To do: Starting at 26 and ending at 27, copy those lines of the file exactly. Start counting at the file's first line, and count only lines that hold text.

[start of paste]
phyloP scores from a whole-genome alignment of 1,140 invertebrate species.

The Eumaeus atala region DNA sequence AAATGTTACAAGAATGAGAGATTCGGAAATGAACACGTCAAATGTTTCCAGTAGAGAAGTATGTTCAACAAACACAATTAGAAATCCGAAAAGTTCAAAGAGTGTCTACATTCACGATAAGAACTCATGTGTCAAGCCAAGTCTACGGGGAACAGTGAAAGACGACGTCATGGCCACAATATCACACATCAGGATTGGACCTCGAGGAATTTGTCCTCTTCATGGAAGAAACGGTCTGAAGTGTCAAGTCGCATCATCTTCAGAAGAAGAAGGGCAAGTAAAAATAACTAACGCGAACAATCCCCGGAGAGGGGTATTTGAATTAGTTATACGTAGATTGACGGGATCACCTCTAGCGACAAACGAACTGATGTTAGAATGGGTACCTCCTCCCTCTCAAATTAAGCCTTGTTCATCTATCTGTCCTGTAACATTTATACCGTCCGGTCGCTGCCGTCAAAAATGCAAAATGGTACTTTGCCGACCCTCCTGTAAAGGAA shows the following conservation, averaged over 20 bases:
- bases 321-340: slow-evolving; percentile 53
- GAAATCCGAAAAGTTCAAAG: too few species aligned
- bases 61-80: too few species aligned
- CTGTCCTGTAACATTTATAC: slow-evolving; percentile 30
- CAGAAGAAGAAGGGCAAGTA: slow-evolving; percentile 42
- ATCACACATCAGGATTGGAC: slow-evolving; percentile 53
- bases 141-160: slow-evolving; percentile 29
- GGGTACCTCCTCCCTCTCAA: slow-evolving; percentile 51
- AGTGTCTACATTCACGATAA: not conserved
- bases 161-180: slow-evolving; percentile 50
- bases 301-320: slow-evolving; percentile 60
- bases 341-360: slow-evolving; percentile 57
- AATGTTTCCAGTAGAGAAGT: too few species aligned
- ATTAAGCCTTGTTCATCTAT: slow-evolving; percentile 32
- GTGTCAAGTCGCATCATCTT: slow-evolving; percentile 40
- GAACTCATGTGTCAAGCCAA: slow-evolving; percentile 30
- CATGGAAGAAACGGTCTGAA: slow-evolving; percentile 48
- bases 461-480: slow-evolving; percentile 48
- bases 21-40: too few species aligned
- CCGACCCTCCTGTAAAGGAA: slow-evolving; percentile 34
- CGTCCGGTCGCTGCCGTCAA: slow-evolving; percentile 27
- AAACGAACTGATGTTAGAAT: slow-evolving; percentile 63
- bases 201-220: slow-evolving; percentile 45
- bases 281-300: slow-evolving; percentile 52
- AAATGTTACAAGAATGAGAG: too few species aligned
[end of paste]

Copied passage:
- bases 281-300: slow-evolving; percentile 52
- AAATGTTACAAGAATGAGAG: too few species aligned